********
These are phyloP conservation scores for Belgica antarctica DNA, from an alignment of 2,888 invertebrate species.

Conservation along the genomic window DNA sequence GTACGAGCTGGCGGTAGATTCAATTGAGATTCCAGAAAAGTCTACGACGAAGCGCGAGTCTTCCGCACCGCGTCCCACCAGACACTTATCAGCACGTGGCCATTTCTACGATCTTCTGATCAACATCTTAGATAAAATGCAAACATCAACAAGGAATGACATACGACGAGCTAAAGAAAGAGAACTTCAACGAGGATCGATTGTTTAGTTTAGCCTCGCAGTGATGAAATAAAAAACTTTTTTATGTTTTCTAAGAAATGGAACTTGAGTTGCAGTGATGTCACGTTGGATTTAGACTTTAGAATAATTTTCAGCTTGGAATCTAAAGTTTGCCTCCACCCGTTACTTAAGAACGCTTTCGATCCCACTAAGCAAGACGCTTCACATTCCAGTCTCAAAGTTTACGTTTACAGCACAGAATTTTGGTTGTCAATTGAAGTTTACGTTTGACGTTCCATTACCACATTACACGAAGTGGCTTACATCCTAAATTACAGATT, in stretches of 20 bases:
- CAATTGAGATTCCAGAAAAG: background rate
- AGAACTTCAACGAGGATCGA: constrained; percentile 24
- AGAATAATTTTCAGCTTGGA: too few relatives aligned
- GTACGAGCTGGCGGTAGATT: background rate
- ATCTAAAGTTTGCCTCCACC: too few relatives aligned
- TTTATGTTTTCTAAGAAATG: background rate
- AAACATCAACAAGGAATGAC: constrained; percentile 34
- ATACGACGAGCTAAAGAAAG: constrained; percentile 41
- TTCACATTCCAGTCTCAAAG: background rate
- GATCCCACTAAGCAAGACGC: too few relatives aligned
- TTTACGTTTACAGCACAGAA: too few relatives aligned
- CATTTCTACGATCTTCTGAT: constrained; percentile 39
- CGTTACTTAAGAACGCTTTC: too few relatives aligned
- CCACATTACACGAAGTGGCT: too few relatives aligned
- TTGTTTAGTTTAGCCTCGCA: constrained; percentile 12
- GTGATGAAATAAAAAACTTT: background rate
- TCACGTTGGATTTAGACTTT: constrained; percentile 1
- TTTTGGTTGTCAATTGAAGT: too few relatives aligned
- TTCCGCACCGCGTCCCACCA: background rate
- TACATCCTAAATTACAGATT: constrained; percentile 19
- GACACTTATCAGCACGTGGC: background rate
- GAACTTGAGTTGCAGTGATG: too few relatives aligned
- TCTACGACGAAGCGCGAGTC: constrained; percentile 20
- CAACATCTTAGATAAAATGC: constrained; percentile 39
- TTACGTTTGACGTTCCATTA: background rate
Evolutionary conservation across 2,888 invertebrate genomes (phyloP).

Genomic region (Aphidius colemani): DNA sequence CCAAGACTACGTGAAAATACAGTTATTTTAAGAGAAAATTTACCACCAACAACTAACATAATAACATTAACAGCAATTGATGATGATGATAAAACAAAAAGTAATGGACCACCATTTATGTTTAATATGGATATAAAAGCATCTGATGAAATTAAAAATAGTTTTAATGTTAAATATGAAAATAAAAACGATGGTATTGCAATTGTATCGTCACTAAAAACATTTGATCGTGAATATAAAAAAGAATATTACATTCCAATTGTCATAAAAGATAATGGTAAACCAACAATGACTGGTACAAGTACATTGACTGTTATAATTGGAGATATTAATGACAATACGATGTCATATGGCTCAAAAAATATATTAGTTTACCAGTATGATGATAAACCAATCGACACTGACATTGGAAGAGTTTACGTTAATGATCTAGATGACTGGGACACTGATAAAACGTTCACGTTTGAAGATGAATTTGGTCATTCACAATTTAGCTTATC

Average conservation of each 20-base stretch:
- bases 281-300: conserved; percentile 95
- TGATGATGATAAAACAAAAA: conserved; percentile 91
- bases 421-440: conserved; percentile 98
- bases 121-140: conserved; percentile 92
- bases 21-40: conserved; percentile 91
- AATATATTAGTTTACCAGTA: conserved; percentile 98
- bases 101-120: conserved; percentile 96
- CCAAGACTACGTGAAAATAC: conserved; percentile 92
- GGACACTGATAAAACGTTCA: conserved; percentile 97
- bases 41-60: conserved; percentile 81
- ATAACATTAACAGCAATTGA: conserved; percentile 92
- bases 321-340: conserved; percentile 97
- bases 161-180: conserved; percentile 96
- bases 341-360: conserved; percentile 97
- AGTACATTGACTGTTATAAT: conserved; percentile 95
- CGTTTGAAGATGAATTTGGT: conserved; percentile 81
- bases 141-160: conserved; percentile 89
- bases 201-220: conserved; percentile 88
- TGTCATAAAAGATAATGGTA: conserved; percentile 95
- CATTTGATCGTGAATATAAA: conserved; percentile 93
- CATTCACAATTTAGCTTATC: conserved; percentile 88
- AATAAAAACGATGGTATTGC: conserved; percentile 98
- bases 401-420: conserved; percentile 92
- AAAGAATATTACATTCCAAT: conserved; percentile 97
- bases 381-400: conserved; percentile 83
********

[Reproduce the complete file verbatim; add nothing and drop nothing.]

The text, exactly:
These are phyloP conservation scores for Belgica antarctica DNA, from an alignment of 2,888 invertebrate species.

Conservation along the genomic window DNA sequence GTACGAGCTGGCGGTAGATTCAATTGAGATTCCAGAAAAGTCTACGACGAAGCGCGAGTCTTCCGCACCGCGTCCCACCAGACACTTATCAGCACGTGGCCATTTCTACGATCTTCTGATCAACATCTTAGATAAAATGCAAACATCAACAAGGAATGACATACGACGAGCTAAAGAAAGAGAACTTCAACGAGGATCGATTGTTTAGTTTAGCCTCGCAGTGATGAAATAAAAAACTTTTTTATGTTTTCTAAGAAATGGAACTTGAGTTGCAGTGATGTCACGTTGGATTTAGACTTTAGAATAATTTTCAGCTTGGAATCTAAAGTTTGCCTCCACCCGTTACTTAAGAACGCTTTCGATCCCACTAAGCAAGACGCTTCACATTCCAGTCTCAAAGTTTACGTTTACAGCACAGAATTTTGGTTGTCAATTGAAGTTTACGTTTGACGTTCCATTACCACATTACACGAAGTGGCTTACATCCTAAATTACAGATT, in stretches of 20 bases:
- CAATTGAGATTCCAGAAAAG: background rate
- AGAACTTCAACGAGGATCGA: constrained; percentile 24
- AGAATAATTTTCAGCTTGGA: too few relatives aligned
- GTACGAGCTGGCGGTAGATT: background rate
- ATCTAAAGTTTGCCTCCACC: too few relatives aligned
- TTTATGTTTTCTAAGAAATG: background rate
- AAACATCAACAAGGAATGAC: constrained; percentile 34
- ATACGACGAGCTAAAGAAAG: constrained; percentile 41
- TTCACATTCCAGTCTCAAAG: background rate
- GATCCCACTAAGCAAGACGC: too few relatives aligned
- TTTACGTTTACAGCACAGAA: too few relatives aligned
- CATTTCTACGATCTTCTGAT: constrained; percentile 39
- CGTTACTTAAGAACGCTTTC: too few relatives aligned
- CCACATTACACGAAGTGGCT: too few relatives aligned
- TTGTTTAGTTTAGCCTCGCA: constrained; percentile 12
- GTGATGAAATAAAAAACTTT: background rate
- TCACGTTGGATTTAGACTTT: constrained; percentile 1
- TTTTGGTTGTCAATTGAAGT: too few relatives aligned
- TTCCGCACCGCGTCCCACCA: background rate
- TACATCCTAAATTACAGATT: constrained; percentile 19
- GACACTTATCAGCACGTGGC: background rate
- GAACTTGAGTTGCAGTGATG: too few relatives aligned
- TCTACGACGAAGCGCGAGTC: constrained; percentile 20
- CAACATCTTAGATAAAATGC: constrained; percentile 39
- TTACGTTTGACGTTCCATTA: background rate
Evolutionary conservation across 2,888 invertebrate genomes (phyloP).

Genomic region (Aphidius colemani): DNA sequence CCAAGACTACGTGAAAATACAGTTATTTTAAGAGAAAATTTACCACCAACAACTAACATAATAACATTAACAGCAATTGATGATGATGATAAAACAAAAAGTAATGGACCACCATTTATGTTTAATATGGATATAAAAGCATCTGATGAAATTAAAAATAGTTTTAATGTTAAATATGAAAATAAAAACGATGGTATTGCAATTGTATCGTCACTAAAAACATTTGATCGTGAATATAAAAAAGAATATTACATTCCAATTGTCATAAAAGATAATGGTAAACCAACAATGACTGGTACAAGTACATTGACTGTTATAATTGGAGATATTAATGACAATACGATGTCATATGGCTCAAAAAATATATTAGTTTACCAGTATGATGATAAACCAATCGACACTGACATTGGAAGAGTTTACGTTAATGATCTAGATGACTGGGACACTGATAAAACGTTCACGTTTGAAGATGAATTTGGTCATTCACAATTTAGCTTATC

Average conservation of each 20-base stretch:
- bases 281-300: conserved; percentile 95
- TGATGATGATAAAACAAAAA: conserved; percentile 91
- bases 421-440: conserved; percentile 98
- bases 121-140: conserved; percentile 92
- bases 21-40: conserved; percentile 91
- AATATATTAGTTTACCAGTA: conserved; percentile 98
- bases 101-120: conserved; percentile 96
- CCAAGACTACGTGAAAATAC: conserved; percentile 92
- GGACACTGATAAAACGTTCA: conserved; percentile 97
- bases 41-60: conserved; percentile 81
- ATAACATTAACAGCAATTGA: conserved; percentile 92
- bases 321-340: conserved; percentile 97
- bases 161-180: conserved; percentile 96
- bases 341-360: conserved; percentile 97
- AGTACATTGACTGTTATAAT: conserved; percentile 95
- CGTTTGAAGATGAATTTGGT: conserved; percentile 81
- bases 141-160: conserved; percentile 89
- bases 201-220: conserved; percentile 88
- TGTCATAAAAGATAATGGTA: conserved; percentile 95
- CATTTGATCGTGAATATAAA: conserved; percentile 93
- CATTCACAATTTAGCTTATC: conserved; percentile 88
- AATAAAAACGATGGTATTGC: conserved; percentile 98
- bases 401-420: conserved; percentile 92
- AAAGAATATTACATTCCAAT: conserved; percentile 97
- bases 381-400: conserved; percentile 83